It’s really difficult when people ask me to show them cool stuff that I have done. Not that I haven’t done any cool stuff, because I like to think that I have, but the really cool stuff, the stuff I have worked on the hardest, is so subtle it’s impossible to show how cool it is. The best response I could hope for is, “Yeah, but that’s was so easy, how hard could it have been?”
I think that this is the biggest difference between a UX company and an advertising agency. Agencies want to (and are able) to show off their work. It stands out from the rest by being clever, attractive and load. Even though they don’t like to say it, it’s goal is to POP! A good piece of UX work on the other hand tries to be so simple it’s pretty much invisible. It has dealt with the complex things so cleanly and efficiently you hardly even realise its there.
This relates closely to our goal of getting over the complexity curve of a project, to the simplicity that lies on the other side, but it’s not only that. It’s about how in a world of tits and feathers, flashing lights and award shows, how does great experience, from a portfolio point of view, really shine? I suppose what I saying is, how does great UX win awards?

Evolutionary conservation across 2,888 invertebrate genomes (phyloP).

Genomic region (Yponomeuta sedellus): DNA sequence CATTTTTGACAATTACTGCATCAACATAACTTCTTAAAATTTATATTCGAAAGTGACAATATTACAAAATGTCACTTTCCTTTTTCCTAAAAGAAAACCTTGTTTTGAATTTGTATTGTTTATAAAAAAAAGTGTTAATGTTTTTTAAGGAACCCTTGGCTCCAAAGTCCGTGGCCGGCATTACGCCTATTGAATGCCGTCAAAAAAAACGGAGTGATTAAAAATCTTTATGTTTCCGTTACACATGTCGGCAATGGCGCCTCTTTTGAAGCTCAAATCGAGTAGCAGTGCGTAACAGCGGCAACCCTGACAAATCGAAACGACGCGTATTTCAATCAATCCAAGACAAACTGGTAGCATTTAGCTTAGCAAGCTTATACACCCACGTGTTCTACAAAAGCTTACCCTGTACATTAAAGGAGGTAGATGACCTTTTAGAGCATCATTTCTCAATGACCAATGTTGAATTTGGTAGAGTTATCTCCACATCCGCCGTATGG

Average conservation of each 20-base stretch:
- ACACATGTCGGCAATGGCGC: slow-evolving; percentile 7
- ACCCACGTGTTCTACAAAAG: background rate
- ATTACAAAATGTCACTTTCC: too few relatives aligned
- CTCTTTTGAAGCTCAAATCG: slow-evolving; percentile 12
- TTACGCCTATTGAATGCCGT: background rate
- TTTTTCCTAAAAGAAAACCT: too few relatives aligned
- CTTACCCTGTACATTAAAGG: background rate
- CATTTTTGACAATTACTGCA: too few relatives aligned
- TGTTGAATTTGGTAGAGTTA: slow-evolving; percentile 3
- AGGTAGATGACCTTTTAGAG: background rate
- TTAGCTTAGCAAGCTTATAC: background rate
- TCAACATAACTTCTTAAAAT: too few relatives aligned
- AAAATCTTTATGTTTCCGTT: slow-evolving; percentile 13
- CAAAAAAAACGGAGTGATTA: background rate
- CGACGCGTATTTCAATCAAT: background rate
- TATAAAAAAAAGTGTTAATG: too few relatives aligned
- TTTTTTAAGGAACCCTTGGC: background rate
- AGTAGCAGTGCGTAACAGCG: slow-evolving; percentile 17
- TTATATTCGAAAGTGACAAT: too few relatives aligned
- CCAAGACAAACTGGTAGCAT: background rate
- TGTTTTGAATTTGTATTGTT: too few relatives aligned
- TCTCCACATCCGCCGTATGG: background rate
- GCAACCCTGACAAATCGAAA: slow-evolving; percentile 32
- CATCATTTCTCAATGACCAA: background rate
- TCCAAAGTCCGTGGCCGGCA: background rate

And the answer is, it doesn’t really, or rather, it should try to. The goal of great UX is to disappear, fall into the back ground and remove anything that makes the customer feel like they are actually doing anything. The ridiculously simple home loan application or the effortless accommodation booking process shouldn’t stand out as amazing, it should add to the brand and the brand should stand out. The experience the customers have is brand and that should be the thing that wins awards.